paboehmke@yahoo.com


The recent trade between the United States and Russia happened so quickly that most of the details weren't available at the time and are still sketchy at present. The swap which involved a total of 14 players will have no impact on the upcoming MLB All-Star Game, but could influence the World Series.

The U.S. is not as strong as in previous years, but they should win the west again despite crucial managerial shortcomings and an utterly inept front office. Meanwhile Russia looks to be on the rise in the east despite strong competition from China.

The 10 minor leaguers sent by team USA to Russia had compiled unimpressive stats in limited duty, according to the New York Times.

The spy ring assignments, described in secret instructions intercepted by the F.B.I., were to collect routine political gossip and policy talk that might have been more efficiently gathered by surfing the web. And none of the agents faced charges of espionage, because in all those years they were never caught sending classified information back to Moscow. The 10 in custody were charged with conspiring to act as unregistered agents of a foreign government, and eight were also charged with conspiring to commit money laundering, which was later dropped.

Christopher Metsos who was rumored to have been included in the package chose to pursue free agency than accept either re-assignment or a trade.

In exchange for the 10 minor leaguers the Russians sent 4 veteran players to the U.S. According to The Moscow Times the 4 players are.

IGOR SUTYAGIN

A nuclear expert and former research fellow at the Moscow-based institute for U.S. and Canadian Studies, Sutyagin was sentenced to 15 years in jail in 2004. He was charged with passing classified military information to a British firm which prosecutors said was a front for the U.S. Central Intelligence Agency.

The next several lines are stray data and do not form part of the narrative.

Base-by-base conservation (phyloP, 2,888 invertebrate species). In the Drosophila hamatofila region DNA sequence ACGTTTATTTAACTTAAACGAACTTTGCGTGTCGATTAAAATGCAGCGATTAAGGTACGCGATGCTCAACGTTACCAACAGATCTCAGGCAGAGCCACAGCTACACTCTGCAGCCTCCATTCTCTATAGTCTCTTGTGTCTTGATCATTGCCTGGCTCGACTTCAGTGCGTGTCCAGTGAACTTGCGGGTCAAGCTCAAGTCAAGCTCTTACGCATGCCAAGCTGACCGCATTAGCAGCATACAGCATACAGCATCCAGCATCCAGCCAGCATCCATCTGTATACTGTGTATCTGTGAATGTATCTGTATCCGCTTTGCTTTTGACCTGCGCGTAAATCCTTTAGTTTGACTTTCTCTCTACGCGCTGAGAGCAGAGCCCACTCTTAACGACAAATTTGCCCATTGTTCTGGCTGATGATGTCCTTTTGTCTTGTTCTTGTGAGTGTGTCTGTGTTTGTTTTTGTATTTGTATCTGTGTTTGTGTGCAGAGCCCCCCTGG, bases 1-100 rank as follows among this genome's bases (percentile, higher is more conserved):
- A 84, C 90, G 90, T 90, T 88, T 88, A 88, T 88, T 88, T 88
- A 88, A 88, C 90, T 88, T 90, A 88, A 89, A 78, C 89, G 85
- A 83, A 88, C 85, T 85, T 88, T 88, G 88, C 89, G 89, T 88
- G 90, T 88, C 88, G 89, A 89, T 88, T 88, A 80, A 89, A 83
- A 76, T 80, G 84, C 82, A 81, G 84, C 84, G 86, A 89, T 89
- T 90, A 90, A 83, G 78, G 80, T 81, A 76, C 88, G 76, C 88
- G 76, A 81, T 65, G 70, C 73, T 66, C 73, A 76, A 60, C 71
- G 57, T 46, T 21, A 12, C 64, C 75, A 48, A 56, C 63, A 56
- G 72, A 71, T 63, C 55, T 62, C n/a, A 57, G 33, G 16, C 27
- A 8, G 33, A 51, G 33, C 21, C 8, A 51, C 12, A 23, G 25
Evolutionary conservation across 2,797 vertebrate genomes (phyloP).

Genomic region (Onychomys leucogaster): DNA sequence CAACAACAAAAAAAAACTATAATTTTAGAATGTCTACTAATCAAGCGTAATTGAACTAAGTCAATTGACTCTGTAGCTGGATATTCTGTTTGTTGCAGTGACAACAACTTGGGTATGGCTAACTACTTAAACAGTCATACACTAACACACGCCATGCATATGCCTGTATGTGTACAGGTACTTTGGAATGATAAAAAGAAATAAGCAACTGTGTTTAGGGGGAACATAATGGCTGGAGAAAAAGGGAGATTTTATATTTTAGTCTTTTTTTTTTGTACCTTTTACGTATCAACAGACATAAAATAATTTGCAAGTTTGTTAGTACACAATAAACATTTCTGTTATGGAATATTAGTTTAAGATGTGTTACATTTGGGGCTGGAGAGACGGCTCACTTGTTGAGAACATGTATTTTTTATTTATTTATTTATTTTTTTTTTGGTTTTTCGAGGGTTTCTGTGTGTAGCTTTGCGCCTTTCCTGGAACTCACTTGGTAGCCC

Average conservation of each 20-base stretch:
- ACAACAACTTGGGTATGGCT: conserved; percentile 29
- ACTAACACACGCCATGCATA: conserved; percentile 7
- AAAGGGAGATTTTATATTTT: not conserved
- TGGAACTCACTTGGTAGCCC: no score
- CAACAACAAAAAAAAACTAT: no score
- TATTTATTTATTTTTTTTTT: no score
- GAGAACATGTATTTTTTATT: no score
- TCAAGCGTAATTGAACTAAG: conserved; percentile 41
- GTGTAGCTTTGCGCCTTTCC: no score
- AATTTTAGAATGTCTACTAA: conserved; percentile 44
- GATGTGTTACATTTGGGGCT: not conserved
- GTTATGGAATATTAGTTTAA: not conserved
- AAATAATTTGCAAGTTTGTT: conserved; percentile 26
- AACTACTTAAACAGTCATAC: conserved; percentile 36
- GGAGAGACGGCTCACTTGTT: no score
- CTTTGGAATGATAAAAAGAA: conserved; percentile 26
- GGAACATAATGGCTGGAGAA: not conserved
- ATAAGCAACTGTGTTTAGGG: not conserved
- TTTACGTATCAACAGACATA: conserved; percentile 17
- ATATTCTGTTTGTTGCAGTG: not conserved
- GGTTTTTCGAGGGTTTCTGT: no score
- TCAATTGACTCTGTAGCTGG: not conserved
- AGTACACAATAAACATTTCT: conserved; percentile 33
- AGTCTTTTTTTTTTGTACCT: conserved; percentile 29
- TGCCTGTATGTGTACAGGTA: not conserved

[...]


SERGEI SKRIPAL

Skripal, a former colonel of Russia's military intelligence, knows as GRU, was convicted in 2006 on charges of espionage for Britain's MI6 intelligence agency. He is currently serving a 13 year prison term. At the time of his conviction, Russian media said he had exposed dozens of Russian intelligence officers operating for Britain's MI6.

ALEXANDER ZAPOROZHSKY

Former Colonel in Russia's Foreign Intelligence Service known as SVR, Zaporozhsky was convicted in 2003 and sentenced to 18 years in prison on charges of treason. At the time, Russian media suspected that Zaporozhsky had been behind the exposure of former FBI agent Robert Hanssen and ex-CIA officer Aldrich Ames, both convicted on charges of spying for Russia.

Upon retirement in 1997, Zaporozhsky moved to the United States, where he was suspected to have shared classified information with intelligence agencies there. He was arrested upon returning to Russia in 2001.

GENNADY VASILENKO

Vasilenko, a KGB recruiter who worked in Washington in the 1970s and 1980s, was arrested in 1988 in Havana and spirited back to Moscow bu the Soviet Intelligence services. He was charges with espionage for the west and jailed.

On the surface the trade appears to be lopsided with the U.S. getting four experienced players with solid career stats in exchange for 10 low-level players who were merely taking up roster space. No salary information or financial terms of the deal have been released at this time, but it is likely that team USA will be taking on additional salary with the transaction which will be subject to the "luxury tax" escalator in the revenue sharing agreement.

This was the first trade between the bitter rivals in many seasons and has been met with suspicion by many of team USAs most loyal fans. Many of us are wondering why the Russians would give up 4 of their top level players and get seemingly nothing in return. In time will this trade be as infamous as the Red Sox sale of Babe Ruth to the Yankees, or the Cardinals sending sore-armed Ernie Brolgio to the hapless Cubs for Lou Brock?

A top-level executive in Russia's front office at the Kremlin offered an explanation for the trade in a statement made to ITAR-TASS.

"It became possible due to the new spirit of Russian-U.S. relations, a high level of mutual understanding and trust between the presidents of the two countries which nobody can shatter," the official said.

Time will tell which team got the best of this trade, but given the inept and self-defeating leadership of team USA one has to wonder if our front office had any clue what they were trading away or if they even made an honest effort to find out. In any event with revenues down and the team in dissaray the stock holders of team USA are not likely to extend the current president's contract when it expires after the 2012 season. Many in the fan base are hoping for a more immediate change in leadership during the off-season when most of the contracts for lower-level officials are set to expire.

 

paboehmke@yahoo.com